SIEGEL: But if you were dealing with the Democratic majority in the Congress, which the next president may well have to do, what do you say to the argument stimulus has to include also direct support to people who don't stand together in income tax rebate? A good thing to do and unnecessary compromise? How would you describe it?
Mr. GIULIANI: I would say that looking at the President's package, that's probably in the area that I describe as a compromise. What is he going to have to compromise in order to get the long term package that I think will be the more significant one.
SIEGEL: You would make that sort of compromise at that?
Mr. GIULIANI: Well, I would look at it. I would look at it and I would leave the president the room to accomplish that.
SIEGEL: We asked you about a story — I'm sure you've at least heard about it if not read on the front page of The New York Times today. It's a story about your style of dealing with critics when you were mayor. And I'll read one paragraph from it or one sentence.
Mr. Giuliani was a pugilist in a city of political brawlers. But far more than his predecessors, historians and politicians say his toughness edged toward ruthlessness.
Why did you come up with the reputation of being ruthless, mayor?
Mr. GIULIANI: Well, you have all different kinds of reputations. There are people who look at different aspects of what you did and exaggerated one way or the other. Sometimes you get more praise than you deserve. Sometimes you get more blame than you deserve.
The simple fact is I got very extraordinary results as mayor of New York City. I took a city that was the crime capital of America, turned it into one of the safest cities in America. I took a city that was the welfare capital of America and turned it into the welfare-to-work capital of America. I took a city where people, a lot of them felt a certain degree of hopelessness. Sixty, seventy percent thought the city was going in the wrong direction and turned it to a city where most people thought it was going in the right direction.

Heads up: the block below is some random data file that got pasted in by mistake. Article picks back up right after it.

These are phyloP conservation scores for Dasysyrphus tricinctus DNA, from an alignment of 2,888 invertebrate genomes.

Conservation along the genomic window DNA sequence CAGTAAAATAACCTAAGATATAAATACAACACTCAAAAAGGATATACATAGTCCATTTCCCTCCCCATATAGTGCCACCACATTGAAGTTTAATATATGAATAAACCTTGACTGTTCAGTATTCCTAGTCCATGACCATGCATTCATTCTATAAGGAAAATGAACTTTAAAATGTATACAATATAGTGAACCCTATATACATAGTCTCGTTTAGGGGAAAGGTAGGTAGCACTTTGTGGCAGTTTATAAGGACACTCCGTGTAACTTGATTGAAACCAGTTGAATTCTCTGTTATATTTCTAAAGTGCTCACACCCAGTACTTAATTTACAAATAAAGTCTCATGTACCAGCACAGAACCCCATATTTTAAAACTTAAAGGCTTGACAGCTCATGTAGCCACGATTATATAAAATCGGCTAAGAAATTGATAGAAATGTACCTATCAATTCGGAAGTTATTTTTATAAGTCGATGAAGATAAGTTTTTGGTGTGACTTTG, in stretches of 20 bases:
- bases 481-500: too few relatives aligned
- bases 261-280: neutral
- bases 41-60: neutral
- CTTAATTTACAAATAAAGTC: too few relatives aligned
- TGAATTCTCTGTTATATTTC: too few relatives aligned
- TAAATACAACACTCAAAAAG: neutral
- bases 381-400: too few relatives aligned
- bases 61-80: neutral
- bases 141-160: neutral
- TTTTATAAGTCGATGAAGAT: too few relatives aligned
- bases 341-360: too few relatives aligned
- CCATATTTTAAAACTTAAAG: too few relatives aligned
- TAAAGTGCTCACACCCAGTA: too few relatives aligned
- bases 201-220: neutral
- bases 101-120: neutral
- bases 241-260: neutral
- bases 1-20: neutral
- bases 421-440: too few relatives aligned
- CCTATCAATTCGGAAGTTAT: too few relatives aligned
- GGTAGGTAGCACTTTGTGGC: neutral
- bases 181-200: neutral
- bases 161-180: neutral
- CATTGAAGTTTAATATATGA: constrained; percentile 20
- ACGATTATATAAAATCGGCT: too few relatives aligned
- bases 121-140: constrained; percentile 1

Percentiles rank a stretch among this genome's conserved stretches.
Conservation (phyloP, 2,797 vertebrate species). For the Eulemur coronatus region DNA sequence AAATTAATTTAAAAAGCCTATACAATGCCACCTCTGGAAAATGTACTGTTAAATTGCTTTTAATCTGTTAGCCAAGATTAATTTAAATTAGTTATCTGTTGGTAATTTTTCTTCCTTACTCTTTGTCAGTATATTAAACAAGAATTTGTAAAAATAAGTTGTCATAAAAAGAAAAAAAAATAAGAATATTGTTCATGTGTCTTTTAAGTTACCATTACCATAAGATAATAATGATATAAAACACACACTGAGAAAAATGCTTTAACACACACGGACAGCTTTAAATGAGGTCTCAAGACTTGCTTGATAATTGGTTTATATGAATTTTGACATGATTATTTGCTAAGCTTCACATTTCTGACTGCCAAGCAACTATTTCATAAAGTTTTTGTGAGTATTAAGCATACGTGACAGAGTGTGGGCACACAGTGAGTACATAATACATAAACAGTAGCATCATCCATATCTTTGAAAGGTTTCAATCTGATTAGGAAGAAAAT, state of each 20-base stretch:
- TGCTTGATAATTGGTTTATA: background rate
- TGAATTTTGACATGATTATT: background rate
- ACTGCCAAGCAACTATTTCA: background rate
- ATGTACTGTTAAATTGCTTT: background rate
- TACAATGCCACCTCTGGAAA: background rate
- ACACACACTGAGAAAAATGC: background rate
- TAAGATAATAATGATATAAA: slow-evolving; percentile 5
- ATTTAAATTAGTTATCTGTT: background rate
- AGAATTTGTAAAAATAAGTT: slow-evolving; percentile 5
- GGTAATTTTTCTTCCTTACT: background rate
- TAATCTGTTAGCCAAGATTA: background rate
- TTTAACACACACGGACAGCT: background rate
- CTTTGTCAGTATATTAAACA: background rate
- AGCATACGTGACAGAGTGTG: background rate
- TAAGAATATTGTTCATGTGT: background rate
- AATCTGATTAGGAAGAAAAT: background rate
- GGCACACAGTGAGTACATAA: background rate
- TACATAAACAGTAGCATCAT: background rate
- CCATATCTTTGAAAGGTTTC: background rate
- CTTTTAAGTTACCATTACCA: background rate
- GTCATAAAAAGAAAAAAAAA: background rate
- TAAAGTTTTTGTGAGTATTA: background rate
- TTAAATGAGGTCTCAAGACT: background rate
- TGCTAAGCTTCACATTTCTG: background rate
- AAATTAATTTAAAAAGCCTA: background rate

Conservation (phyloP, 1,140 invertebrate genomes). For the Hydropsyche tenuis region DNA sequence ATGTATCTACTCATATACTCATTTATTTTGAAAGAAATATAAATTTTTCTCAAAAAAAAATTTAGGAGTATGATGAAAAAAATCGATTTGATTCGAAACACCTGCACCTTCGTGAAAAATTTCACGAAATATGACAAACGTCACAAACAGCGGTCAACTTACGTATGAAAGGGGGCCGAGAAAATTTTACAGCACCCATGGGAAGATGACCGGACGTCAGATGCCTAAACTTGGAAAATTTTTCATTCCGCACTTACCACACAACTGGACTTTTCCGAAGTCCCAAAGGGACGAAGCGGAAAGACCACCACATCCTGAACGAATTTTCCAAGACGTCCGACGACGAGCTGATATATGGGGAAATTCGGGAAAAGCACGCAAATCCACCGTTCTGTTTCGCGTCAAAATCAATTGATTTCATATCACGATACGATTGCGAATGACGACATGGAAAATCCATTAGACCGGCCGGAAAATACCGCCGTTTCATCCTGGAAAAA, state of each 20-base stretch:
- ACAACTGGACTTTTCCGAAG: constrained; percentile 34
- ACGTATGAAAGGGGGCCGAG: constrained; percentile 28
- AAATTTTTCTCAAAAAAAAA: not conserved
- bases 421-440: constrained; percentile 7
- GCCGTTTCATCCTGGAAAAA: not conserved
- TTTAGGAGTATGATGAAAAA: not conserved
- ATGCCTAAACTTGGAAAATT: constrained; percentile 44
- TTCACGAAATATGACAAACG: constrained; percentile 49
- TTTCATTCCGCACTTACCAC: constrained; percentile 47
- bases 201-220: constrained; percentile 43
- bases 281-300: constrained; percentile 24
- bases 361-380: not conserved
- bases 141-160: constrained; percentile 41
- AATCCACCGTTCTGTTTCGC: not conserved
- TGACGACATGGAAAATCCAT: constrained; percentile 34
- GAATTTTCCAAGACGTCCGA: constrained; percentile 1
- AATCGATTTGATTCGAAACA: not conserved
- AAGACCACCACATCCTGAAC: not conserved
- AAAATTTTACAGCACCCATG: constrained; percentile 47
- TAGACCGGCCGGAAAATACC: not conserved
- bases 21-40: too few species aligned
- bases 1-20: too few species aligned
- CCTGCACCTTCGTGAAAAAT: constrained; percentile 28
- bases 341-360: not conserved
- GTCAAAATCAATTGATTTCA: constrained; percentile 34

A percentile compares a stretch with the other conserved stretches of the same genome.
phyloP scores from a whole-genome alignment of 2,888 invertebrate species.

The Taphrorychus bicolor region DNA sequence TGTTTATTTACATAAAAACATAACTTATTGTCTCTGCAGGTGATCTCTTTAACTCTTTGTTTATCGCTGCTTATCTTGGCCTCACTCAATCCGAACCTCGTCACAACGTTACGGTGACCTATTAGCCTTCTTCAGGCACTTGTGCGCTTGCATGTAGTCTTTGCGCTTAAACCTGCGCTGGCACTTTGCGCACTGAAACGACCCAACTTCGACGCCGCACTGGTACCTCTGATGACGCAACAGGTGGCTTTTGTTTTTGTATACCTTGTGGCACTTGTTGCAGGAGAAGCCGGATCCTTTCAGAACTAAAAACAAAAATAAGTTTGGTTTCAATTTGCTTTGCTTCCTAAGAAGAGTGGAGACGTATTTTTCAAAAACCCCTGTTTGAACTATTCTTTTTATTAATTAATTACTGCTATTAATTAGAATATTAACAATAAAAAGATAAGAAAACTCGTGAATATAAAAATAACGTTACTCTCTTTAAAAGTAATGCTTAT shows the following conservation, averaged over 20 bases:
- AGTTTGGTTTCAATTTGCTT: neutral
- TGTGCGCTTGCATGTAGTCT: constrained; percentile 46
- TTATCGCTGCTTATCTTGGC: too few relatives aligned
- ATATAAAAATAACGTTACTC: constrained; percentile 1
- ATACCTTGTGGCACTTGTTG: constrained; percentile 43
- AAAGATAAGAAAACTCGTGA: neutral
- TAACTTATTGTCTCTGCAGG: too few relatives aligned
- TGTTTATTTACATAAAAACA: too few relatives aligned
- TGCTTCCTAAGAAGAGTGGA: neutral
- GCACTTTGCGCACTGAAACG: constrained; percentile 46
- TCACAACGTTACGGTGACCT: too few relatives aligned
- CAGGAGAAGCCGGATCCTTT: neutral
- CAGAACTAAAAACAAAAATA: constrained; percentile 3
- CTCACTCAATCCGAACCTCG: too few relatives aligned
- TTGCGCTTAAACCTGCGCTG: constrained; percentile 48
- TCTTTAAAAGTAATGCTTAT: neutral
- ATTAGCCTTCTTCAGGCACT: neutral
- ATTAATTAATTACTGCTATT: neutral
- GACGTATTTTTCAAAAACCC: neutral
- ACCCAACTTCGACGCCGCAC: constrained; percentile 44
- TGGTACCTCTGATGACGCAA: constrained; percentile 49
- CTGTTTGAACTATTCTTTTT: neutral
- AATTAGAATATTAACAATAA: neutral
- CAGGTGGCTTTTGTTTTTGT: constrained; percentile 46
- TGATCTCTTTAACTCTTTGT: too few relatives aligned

SIEGEL: But the incidents that the Time story includes, well, one is about a man who called up your radio show to complain about a red-light sting, and the next thing you knew, the cops arrested him on a 13-year-old traffic warrant that was then thrown out. Somebody - he shot accidentally by the police, somehow his juvenile record gets unsealed. The impression of the story builds up to is payback with something you've expected you crossed…
Mr. GIULIANI: The reality is stories have all different twists to them. They have all different turns to them. People emphasize different things. I believe my time as mayor of New York City led to a city that was safer, city that was stronger; certainly led to a city that was more prosperous. Unemployment, when I started, was 10.5 percent. By the time I ended, it was five percent. If I could make the same kind of changes in stimulating the economy of the United States that I did in stimulating the economy of New York, then the United States would be in a very, very good condition.
SIEGEL: Question about abortion. I want you to clarify this. On the one hand, you are routinely described as pro-choice. On the other hand, you have said that you would appoint judges who'd be strict constructionist. Which is it? If you were a president, would you support a woman's right to have a legal abortion? Would you oppose it? Would you be neutral on the question?